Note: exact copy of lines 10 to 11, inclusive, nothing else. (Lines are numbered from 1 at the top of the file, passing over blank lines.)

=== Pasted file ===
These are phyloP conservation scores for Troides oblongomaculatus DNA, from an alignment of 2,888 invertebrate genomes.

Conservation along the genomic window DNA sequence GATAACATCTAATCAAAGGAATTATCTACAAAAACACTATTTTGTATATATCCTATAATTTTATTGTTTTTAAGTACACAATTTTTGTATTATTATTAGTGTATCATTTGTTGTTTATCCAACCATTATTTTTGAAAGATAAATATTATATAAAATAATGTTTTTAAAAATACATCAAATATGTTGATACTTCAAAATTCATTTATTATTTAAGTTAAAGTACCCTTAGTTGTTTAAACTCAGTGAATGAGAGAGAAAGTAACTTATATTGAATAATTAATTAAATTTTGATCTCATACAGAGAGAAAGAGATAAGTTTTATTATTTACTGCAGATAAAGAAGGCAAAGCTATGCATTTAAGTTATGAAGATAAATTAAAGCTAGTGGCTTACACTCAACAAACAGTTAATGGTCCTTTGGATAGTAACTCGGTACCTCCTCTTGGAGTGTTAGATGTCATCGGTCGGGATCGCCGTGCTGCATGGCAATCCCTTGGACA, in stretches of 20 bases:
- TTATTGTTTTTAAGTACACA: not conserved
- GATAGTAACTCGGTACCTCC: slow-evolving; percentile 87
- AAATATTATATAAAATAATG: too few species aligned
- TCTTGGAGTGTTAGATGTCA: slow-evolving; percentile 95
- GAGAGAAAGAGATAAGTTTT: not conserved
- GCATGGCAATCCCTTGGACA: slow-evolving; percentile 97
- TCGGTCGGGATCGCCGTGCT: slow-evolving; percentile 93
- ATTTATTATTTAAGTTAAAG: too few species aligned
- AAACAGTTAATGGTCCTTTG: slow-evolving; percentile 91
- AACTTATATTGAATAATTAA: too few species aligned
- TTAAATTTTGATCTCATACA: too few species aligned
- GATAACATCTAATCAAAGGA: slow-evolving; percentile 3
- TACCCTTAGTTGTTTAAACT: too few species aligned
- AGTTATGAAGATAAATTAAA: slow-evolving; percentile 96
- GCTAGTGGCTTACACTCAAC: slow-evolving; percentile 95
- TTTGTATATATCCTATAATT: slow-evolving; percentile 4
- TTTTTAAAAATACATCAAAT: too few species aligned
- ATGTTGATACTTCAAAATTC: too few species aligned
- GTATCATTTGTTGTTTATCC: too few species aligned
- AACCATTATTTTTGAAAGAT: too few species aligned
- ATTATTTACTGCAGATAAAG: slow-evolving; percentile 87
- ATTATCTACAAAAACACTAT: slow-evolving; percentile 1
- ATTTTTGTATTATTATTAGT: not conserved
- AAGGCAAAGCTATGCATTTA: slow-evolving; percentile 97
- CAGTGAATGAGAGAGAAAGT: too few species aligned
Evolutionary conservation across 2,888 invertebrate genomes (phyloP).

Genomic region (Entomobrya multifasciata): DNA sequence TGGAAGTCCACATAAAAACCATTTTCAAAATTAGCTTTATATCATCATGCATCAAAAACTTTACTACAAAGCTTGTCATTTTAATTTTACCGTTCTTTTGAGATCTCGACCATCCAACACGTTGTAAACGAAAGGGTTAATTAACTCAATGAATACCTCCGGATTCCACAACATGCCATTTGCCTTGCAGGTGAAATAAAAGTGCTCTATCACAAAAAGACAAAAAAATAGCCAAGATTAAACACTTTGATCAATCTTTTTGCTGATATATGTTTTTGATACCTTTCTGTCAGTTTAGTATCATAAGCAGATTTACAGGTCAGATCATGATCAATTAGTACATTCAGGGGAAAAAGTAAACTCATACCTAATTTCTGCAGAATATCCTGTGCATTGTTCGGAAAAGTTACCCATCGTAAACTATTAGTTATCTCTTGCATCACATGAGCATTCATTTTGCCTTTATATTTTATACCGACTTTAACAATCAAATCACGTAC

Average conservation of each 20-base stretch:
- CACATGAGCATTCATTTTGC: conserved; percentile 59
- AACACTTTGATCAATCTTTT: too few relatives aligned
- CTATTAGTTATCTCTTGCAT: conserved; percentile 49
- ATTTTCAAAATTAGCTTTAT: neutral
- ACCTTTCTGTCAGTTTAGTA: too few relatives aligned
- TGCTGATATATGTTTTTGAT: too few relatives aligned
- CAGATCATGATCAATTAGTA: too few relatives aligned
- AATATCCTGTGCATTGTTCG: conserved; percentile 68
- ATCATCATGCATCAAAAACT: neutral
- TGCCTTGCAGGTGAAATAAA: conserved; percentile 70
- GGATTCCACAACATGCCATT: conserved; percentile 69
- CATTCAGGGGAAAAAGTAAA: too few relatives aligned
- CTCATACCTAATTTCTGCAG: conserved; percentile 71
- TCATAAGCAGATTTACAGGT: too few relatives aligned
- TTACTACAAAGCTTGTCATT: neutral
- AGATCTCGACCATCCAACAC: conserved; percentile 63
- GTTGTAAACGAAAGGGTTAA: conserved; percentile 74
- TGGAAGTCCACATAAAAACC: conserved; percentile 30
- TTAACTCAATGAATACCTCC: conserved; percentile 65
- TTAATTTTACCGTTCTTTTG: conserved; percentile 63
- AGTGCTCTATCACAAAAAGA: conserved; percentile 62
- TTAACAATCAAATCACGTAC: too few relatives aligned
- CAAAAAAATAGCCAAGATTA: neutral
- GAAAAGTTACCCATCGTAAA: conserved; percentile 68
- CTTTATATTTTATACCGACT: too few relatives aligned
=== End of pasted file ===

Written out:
- ATTTATTATTTAAGTTAAAG: too few species aligned
- AAACAGTTAATGGTCCTTTG: slow-evolving; percentile 91